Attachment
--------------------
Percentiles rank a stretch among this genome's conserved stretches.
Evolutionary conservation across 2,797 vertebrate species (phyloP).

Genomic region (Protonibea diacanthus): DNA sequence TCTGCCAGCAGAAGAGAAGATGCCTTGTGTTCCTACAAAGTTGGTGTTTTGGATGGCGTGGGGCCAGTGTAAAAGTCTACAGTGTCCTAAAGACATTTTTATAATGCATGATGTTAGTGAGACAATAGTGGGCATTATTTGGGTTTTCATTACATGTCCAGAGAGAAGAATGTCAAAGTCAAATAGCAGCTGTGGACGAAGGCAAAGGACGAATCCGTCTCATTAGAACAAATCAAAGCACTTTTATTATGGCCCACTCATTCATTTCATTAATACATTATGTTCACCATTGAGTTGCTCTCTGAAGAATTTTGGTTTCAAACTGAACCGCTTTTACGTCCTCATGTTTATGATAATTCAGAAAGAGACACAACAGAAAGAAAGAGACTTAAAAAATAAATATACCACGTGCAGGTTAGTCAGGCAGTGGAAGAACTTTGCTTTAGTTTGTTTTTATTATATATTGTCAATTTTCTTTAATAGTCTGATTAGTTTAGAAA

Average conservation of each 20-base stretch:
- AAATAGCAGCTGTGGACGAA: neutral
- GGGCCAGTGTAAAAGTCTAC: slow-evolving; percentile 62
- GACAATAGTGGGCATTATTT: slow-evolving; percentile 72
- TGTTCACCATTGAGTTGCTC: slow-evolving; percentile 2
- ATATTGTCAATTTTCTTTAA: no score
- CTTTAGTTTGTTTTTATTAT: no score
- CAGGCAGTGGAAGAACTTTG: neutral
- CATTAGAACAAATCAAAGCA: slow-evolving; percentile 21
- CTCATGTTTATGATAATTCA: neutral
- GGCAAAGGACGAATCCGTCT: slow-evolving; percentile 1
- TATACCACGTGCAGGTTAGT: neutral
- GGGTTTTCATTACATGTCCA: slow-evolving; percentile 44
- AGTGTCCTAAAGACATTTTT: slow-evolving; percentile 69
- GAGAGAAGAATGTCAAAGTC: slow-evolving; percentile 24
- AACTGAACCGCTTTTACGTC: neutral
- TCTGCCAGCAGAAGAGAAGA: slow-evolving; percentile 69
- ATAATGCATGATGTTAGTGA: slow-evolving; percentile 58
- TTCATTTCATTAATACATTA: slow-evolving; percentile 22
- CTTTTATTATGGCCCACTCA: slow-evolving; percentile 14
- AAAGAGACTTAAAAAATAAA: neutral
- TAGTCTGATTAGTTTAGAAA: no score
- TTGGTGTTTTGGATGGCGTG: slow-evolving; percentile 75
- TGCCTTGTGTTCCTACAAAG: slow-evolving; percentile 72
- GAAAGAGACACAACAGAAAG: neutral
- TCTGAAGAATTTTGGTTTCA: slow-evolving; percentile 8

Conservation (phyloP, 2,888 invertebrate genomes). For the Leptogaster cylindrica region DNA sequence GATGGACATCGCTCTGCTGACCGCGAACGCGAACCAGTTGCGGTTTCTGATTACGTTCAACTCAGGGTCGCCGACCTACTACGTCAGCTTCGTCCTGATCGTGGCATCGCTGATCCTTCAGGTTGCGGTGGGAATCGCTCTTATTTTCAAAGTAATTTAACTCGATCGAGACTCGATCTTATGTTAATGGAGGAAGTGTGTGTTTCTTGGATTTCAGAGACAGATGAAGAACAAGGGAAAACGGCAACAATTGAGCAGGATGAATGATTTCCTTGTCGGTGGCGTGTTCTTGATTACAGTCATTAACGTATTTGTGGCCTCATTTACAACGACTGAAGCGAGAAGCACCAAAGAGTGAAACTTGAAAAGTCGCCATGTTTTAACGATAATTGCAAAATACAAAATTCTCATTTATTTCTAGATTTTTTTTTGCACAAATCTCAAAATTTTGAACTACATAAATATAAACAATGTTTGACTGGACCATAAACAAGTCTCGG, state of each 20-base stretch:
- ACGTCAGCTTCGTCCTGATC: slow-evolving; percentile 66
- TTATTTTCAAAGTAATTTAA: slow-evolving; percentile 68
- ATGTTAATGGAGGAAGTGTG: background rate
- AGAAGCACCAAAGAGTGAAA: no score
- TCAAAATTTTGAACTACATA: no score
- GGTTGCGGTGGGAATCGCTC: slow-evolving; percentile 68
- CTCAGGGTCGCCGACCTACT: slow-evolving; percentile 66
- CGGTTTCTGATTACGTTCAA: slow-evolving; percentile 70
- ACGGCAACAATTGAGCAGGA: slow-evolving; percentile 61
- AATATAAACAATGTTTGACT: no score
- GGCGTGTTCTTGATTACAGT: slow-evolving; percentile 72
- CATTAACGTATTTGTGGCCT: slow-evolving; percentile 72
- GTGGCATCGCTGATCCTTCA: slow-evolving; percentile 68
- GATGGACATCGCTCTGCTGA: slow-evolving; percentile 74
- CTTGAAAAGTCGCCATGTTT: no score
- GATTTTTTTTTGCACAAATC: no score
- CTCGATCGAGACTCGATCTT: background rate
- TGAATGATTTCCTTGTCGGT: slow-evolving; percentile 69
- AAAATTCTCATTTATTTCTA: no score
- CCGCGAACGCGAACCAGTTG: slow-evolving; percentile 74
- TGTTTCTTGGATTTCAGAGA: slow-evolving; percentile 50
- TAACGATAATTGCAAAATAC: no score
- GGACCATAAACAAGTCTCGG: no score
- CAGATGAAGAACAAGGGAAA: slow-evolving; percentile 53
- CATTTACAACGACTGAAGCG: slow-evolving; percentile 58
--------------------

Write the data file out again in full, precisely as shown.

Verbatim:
Percentiles rank a stretch among this genome's conserved stretches.
Evolutionary conservation across 2,797 vertebrate species (phyloP).

Genomic region (Protonibea diacanthus): DNA sequence TCTGCCAGCAGAAGAGAAGATGCCTTGTGTTCCTACAAAGTTGGTGTTTTGGATGGCGTGGGGCCAGTGTAAAAGTCTACAGTGTCCTAAAGACATTTTTATAATGCATGATGTTAGTGAGACAATAGTGGGCATTATTTGGGTTTTCATTACATGTCCAGAGAGAAGAATGTCAAAGTCAAATAGCAGCTGTGGACGAAGGCAAAGGACGAATCCGTCTCATTAGAACAAATCAAAGCACTTTTATTATGGCCCACTCATTCATTTCATTAATACATTATGTTCACCATTGAGTTGCTCTCTGAAGAATTTTGGTTTCAAACTGAACCGCTTTTACGTCCTCATGTTTATGATAATTCAGAAAGAGACACAACAGAAAGAAAGAGACTTAAAAAATAAATATACCACGTGCAGGTTAGTCAGGCAGTGGAAGAACTTTGCTTTAGTTTGTTTTTATTATATATTGTCAATTTTCTTTAATAGTCTGATTAGTTTAGAAA

Average conservation of each 20-base stretch:
- AAATAGCAGCTGTGGACGAA: neutral
- GGGCCAGTGTAAAAGTCTAC: slow-evolving; percentile 62
- GACAATAGTGGGCATTATTT: slow-evolving; percentile 72
- TGTTCACCATTGAGTTGCTC: slow-evolving; percentile 2
- ATATTGTCAATTTTCTTTAA: no score
- CTTTAGTTTGTTTTTATTAT: no score
- CAGGCAGTGGAAGAACTTTG: neutral
- CATTAGAACAAATCAAAGCA: slow-evolving; percentile 21
- CTCATGTTTATGATAATTCA: neutral
- GGCAAAGGACGAATCCGTCT: slow-evolving; percentile 1
- TATACCACGTGCAGGTTAGT: neutral
- GGGTTTTCATTACATGTCCA: slow-evolving; percentile 44
- AGTGTCCTAAAGACATTTTT: slow-evolving; percentile 69
- GAGAGAAGAATGTCAAAGTC: slow-evolving; percentile 24
- AACTGAACCGCTTTTACGTC: neutral
- TCTGCCAGCAGAAGAGAAGA: slow-evolving; percentile 69
- ATAATGCATGATGTTAGTGA: slow-evolving; percentile 58
- TTCATTTCATTAATACATTA: slow-evolving; percentile 22
- CTTTTATTATGGCCCACTCA: slow-evolving; percentile 14
- AAAGAGACTTAAAAAATAAA: neutral
- TAGTCTGATTAGTTTAGAAA: no score
- TTGGTGTTTTGGATGGCGTG: slow-evolving; percentile 75
- TGCCTTGTGTTCCTACAAAG: slow-evolving; percentile 72
- GAAAGAGACACAACAGAAAG: neutral
- TCTGAAGAATTTTGGTTTCA: slow-evolving; percentile 8

Conservation (phyloP, 2,888 invertebrate genomes). For the Leptogaster cylindrica region DNA sequence GATGGACATCGCTCTGCTGACCGCGAACGCGAACCAGTTGCGGTTTCTGATTACGTTCAACTCAGGGTCGCCGACCTACTACGTCAGCTTCGTCCTGATCGTGGCATCGCTGATCCTTCAGGTTGCGGTGGGAATCGCTCTTATTTTCAAAGTAATTTAACTCGATCGAGACTCGATCTTATGTTAATGGAGGAAGTGTGTGTTTCTTGGATTTCAGAGACAGATGAAGAACAAGGGAAAACGGCAACAATTGAGCAGGATGAATGATTTCCTTGTCGGTGGCGTGTTCTTGATTACAGTCATTAACGTATTTGTGGCCTCATTTACAACGACTGAAGCGAGAAGCACCAAAGAGTGAAACTTGAAAAGTCGCCATGTTTTAACGATAATTGCAAAATACAAAATTCTCATTTATTTCTAGATTTTTTTTTGCACAAATCTCAAAATTTTGAACTACATAAATATAAACAATGTTTGACTGGACCATAAACAAGTCTCGG, state of each 20-base stretch:
- ACGTCAGCTTCGTCCTGATC: slow-evolving; percentile 66
- TTATTTTCAAAGTAATTTAA: slow-evolving; percentile 68
- ATGTTAATGGAGGAAGTGTG: background rate
- AGAAGCACCAAAGAGTGAAA: no score
- TCAAAATTTTGAACTACATA: no score
- GGTTGCGGTGGGAATCGCTC: slow-evolving; percentile 68
- CTCAGGGTCGCCGACCTACT: slow-evolving; percentile 66
- CGGTTTCTGATTACGTTCAA: slow-evolving; percentile 70
- ACGGCAACAATTGAGCAGGA: slow-evolving; percentile 61
- AATATAAACAATGTTTGACT: no score
- GGCGTGTTCTTGATTACAGT: slow-evolving; percentile 72
- CATTAACGTATTTGTGGCCT: slow-evolving; percentile 72
- GTGGCATCGCTGATCCTTCA: slow-evolving; percentile 68
- GATGGACATCGCTCTGCTGA: slow-evolving; percentile 74
- CTTGAAAAGTCGCCATGTTT: no score
- GATTTTTTTTTGCACAAATC: no score
- CTCGATCGAGACTCGATCTT: background rate
- TGAATGATTTCCTTGTCGGT: slow-evolving; percentile 69
- AAAATTCTCATTTATTTCTA: no score
- CCGCGAACGCGAACCAGTTG: slow-evolving; percentile 74
- TGTTTCTTGGATTTCAGAGA: slow-evolving; percentile 50
- TAACGATAATTGCAAAATAC: no score
- GGACCATAAACAAGTCTCGG: no score
- CAGATGAAGAACAAGGGAAA: slow-evolving; percentile 53
- CATTTACAACGACTGAAGCG: slow-evolving; percentile 58